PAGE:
Summer officially started on June 21. However, for much of the country, and certainly for Arizona, the heat has been on for some time. Hot weather brings to mind a need for water, and that reminds us that California is suffering a terrible drought. But what about Arizona? Bob Donley explains why Arizona is in better shape than California in this report.
Arizona is under drought conditions and has been for quite some time. Northern Arizona is in worse shape than the rest of the state, mainly because of a snow shortage. “The lower Colorado basin is the only area technically not in a drought.” What concerns most people is the possibility of limits on daily water consumption such as the ones imposed on Californians.
Arizonans are not facing immediate water shortages and rationing, for several reasons. First, Arizona is better prepared with backup plans to cope with water shortages. These include wells and an underground reservoir that can supply local needs for a year. Californians don’t have that “ace in the hole” water.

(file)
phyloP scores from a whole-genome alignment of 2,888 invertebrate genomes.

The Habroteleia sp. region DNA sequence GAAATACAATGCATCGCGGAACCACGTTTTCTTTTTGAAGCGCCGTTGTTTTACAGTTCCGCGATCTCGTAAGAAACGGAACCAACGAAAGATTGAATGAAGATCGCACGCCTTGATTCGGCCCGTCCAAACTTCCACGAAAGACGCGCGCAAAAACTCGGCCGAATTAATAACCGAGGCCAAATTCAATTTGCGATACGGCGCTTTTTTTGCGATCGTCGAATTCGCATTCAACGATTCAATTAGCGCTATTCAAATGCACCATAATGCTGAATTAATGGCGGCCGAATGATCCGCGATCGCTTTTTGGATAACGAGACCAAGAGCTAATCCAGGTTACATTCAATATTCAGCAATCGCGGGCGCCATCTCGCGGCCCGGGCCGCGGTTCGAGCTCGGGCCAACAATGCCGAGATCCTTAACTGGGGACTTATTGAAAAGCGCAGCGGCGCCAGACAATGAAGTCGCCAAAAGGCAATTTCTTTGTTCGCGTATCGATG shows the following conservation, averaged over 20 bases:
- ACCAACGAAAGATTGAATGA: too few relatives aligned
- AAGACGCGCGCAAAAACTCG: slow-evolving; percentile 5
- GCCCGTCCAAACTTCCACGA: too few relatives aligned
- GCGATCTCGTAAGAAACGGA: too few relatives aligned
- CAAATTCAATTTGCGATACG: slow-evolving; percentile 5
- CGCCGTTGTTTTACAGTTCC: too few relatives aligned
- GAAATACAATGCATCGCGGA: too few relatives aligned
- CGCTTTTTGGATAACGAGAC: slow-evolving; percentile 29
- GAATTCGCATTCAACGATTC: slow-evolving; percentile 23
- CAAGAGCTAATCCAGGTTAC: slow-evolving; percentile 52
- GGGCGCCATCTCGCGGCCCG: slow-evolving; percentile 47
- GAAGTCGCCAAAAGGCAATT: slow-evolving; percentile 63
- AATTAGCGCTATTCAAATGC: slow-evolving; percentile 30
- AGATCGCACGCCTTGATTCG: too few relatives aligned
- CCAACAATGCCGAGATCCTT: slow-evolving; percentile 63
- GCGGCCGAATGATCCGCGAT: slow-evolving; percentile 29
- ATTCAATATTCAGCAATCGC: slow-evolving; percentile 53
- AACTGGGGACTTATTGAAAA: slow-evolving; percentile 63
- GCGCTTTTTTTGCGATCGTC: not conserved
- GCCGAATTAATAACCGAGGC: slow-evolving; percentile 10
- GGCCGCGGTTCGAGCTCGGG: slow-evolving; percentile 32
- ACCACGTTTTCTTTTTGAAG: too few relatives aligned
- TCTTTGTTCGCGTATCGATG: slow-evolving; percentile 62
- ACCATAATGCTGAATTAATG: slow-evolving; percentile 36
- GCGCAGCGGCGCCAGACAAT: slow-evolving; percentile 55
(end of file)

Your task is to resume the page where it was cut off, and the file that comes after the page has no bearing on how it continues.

Another reason for Arizona’s better situation is agricultural: Arizona has less of it. Even though the state’s population has tripled in the last fifty years, water consumption has remained relatively constant. The reason for this apparently anomalous result is that Arizona has less land under cultivation than it had fifty years ago. The shrinkage in Arizona farm land can be seen in this table. The trend started in 1987 and has continued ever since. Farms use more water per acre than urban communities.
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